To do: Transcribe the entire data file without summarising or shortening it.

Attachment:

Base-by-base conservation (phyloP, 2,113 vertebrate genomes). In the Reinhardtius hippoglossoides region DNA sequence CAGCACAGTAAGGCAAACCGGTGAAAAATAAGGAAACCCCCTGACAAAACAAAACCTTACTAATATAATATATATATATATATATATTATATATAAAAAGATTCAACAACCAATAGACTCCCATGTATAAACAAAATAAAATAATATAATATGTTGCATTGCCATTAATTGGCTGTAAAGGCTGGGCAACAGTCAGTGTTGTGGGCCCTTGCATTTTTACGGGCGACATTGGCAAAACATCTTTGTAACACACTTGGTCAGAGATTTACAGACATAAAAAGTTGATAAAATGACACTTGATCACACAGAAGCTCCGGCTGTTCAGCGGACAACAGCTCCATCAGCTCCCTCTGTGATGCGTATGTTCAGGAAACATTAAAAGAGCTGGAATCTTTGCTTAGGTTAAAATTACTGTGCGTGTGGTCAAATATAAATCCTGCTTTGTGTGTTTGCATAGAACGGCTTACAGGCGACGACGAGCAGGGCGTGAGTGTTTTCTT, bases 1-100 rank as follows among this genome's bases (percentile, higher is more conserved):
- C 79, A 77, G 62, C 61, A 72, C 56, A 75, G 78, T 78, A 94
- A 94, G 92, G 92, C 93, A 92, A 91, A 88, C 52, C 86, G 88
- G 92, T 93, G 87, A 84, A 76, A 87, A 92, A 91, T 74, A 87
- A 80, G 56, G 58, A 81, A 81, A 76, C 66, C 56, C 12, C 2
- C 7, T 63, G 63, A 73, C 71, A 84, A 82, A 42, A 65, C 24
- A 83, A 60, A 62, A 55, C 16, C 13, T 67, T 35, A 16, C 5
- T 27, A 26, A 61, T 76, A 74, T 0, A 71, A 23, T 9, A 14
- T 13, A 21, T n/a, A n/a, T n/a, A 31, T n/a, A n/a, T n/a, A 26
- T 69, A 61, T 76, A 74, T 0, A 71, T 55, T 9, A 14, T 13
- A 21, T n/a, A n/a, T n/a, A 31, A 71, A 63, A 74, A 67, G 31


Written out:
Base-by-base conservation (phyloP, 2,113 vertebrate genomes). In the Reinhardtius hippoglossoides region DNA sequence CAGCACAGTAAGGCAAACCGGTGAAAAATAAGGAAACCCCCTGACAAAACAAAACCTTACTAATATAATATATATATATATATATATTATATATAAAAAGATTCAACAACCAATAGACTCCCATGTATAAACAAAATAAAATAATATAATATGTTGCATTGCCATTAATTGGCTGTAAAGGCTGGGCAACAGTCAGTGTTGTGGGCCCTTGCATTTTTACGGGCGACATTGGCAAAACATCTTTGTAACACACTTGGTCAGAGATTTACAGACATAAAAAGTTGATAAAATGACACTTGATCACACAGAAGCTCCGGCTGTTCAGCGGACAACAGCTCCATCAGCTCCCTCTGTGATGCGTATGTTCAGGAAACATTAAAAGAGCTGGAATCTTTGCTTAGGTTAAAATTACTGTGCGTGTGGTCAAATATAAATCCTGCTTTGTGTGTTTGCATAGAACGGCTTACAGGCGACGACGAGCAGGGCGTGAGTGTTTTCTT, bases 1-100 rank as follows among this genome's bases (percentile, higher is more conserved):
- C 79, A 77, G 62, C 61, A 72, C 56, A 75, G 78, T 78, A 94
- A 94, G 92, G 92, C 93, A 92, A 91, A 88, C 52, C 86, G 88
- G 92, T 93, G 87, A 84, A 76, A 87, A 92, A 91, T 74, A 87
- A 80, G 56, G 58, A 81, A 81, A 76, C 66, C 56, C 12, C 2
- C 7, T 63, G 63, A 73, C 71, A 84, A 82, A 42, A 65, C 24
- A 83, A 60, A 62, A 55, C 16, C 13, T 67, T 35, A 16, C 5
- T 27, A 26, A 61, T 76, A 74, T 0, A 71, A 23, T 9, A 14
- T 13, A 21, T n/a, A n/a, T n/a, A 31, T n/a, A n/a, T n/a, A 26
- T 69, A 61, T 76, A 74, T 0, A 71, T 55, T 9, A 14, T 13
- A 21, T n/a, A n/a, T n/a, A 31, A 71, A 63, A 74, A 67, G 31